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Seven child deaths in two months in India's illegal mica mines which "sparkle" cosmetics, car paint: Report

Mica used to create shimmer in cosmetics
By Our Representative
An explosive investigation into India’s illegal mica mines in Bihar, Jharkhand, Rajasthan and Andhra Pradesh, which employ children as young as five, has revealed that that there have seven child deaths in the past two months, but these deaths have suffered a massive “cover-up”.
Carried out by Nita Bhalla, Rina Chandran and Anuradha Nagaraj for the Thomson Reuters Foundation, and and titled “Blood Mica: Deaths of child workers in India's mica ‘ghost’ mines covered up to keep industry alive”, the investigative report says, that the spark of this mica finds its way into creating “sparkle in cosmetics and car paint.”
The report quotes a June 2016 documentation by Nobel laureate Kailash Satyarthi's child protection group Bachpan Bachao Andolan (BBA), which notes 20 mica-related deaths. “BBA discovered four children were killed in July”, the report states.
It adds, “Dutch campaign group SOMO estimates up to 20,000 children are involved in mica mining in Jharkhand and Bihar.”
The report says, “BBA workers, who have been trying to stop child labour in Jharkhand's mica mines for almost a decade, said Madan's death and the six others in the past two months were just the tip of the iceberg, estimating fewer than 10 percent of mica mine deaths are reported to the police.”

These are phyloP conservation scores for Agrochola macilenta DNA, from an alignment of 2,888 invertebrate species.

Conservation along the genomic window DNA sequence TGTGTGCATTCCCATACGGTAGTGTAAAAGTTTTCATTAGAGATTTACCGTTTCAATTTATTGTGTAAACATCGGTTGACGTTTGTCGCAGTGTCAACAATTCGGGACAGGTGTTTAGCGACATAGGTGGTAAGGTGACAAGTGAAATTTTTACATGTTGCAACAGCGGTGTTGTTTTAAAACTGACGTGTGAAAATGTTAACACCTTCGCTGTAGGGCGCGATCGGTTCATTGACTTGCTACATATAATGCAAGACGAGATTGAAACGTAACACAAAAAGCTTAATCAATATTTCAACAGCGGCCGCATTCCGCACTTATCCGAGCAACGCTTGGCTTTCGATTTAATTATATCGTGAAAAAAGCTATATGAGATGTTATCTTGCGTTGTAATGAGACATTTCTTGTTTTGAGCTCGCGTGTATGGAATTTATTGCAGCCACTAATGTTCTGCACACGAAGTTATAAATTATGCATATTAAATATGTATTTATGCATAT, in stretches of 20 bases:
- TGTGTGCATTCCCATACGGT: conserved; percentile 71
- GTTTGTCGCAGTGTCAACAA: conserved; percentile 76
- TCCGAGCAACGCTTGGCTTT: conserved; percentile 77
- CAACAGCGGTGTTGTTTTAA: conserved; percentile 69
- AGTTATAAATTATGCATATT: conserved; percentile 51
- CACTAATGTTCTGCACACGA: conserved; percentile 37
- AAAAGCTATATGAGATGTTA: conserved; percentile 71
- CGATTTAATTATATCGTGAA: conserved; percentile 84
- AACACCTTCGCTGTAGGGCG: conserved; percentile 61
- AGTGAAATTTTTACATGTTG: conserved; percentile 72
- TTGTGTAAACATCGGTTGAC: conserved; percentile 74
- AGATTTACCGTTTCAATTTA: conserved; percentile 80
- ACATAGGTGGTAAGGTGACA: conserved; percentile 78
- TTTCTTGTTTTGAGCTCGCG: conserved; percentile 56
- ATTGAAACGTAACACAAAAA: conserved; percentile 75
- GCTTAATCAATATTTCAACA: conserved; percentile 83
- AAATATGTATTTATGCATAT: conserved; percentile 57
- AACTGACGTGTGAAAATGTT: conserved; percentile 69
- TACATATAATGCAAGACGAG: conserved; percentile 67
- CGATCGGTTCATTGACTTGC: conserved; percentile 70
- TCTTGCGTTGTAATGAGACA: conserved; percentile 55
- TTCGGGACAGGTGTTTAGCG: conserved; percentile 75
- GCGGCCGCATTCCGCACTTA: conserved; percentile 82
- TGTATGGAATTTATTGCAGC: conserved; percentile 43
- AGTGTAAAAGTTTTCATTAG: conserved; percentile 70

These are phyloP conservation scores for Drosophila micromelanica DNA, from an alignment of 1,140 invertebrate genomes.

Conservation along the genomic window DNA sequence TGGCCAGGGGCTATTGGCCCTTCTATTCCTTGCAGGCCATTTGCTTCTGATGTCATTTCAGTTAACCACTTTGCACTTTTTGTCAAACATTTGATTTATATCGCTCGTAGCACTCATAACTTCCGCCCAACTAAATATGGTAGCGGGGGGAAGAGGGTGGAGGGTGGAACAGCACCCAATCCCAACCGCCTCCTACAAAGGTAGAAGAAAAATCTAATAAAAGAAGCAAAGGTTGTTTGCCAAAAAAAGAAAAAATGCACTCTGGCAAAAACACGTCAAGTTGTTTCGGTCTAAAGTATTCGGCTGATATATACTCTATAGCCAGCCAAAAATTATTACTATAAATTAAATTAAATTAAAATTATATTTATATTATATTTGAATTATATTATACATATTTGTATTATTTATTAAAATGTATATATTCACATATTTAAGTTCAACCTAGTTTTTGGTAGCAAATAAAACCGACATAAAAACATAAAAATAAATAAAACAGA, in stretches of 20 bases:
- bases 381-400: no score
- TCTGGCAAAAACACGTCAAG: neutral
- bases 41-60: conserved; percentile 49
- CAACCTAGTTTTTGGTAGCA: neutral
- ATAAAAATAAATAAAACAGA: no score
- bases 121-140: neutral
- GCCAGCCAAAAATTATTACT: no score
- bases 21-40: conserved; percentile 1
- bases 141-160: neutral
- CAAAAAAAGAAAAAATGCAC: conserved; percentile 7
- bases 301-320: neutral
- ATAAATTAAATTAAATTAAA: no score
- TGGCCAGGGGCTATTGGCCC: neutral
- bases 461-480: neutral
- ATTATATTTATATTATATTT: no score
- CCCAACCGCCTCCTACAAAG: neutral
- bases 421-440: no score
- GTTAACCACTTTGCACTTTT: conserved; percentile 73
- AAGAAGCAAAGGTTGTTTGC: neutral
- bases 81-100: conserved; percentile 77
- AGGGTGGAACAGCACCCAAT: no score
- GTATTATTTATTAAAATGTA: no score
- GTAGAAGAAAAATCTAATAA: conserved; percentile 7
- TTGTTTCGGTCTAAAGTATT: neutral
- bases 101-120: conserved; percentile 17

It quotes Raj Bhushan, BBA’s Jharkhand Project Coordinator as saying that there are “no official figures on child deaths in the mines as it is all illegal”, though adding, in the villages where the BBA works one hears about “10 fatalities on average in a month… In June, we documented over 20 deaths, including two of boys aged around 15 years old."
“Interviews with workers and local communities discovered children were not only risking their health by working in abandoned ‘ghost’ mines off official radars, but they were dying in the unregulated, crumbling mines”, the report says.
Giving details, the report says, Vasdev Rai Pratap's 16-year-old son Madan from village of Chandwara in Bihar in eastern India “was killed in a mica mine along with two other adult workers in the neighbouring state of Jharkhand on June 23.
It quotes Pratap as saying, "I didn't know how dangerous the work in the mines is. Had I known, I would never have let him go", adding, "It took almost a day to dig out his body after the mine collapsed. They cremated him without telling me. I didn't even see my boy before they set him alight."
The report complains, “Pratap, like other victims' families and mine operators, has not reported the death, choosing to accept a payment for his loss rather than risk ending the illegal mining on protected forest land that brings income to some of India's poorest areas.”
The farmer, according to the report, was promised a Rs 1 lakh by the operator of the mine, but which he has “yet to receive it”, adding, “The mine where Madan was working is illegal, and no one was available to comment on the teenager's death.”
Pointing out that the law in India – which is one of the largest producers of the “silver-coloured, crystalline mineral” – forbids children below the age of 18 working in mines and other hazardous industries, the report regrets, “Many families living in extreme poverty rely on children to boost household income.”
Interestingly, the report quotes a spokesman for India's Ministry of Mines as saying that safety in mica mines was “a matter for state governments”. Spokesman YS Kataria says, “The central government has no machinery to inspect or control the mines.”

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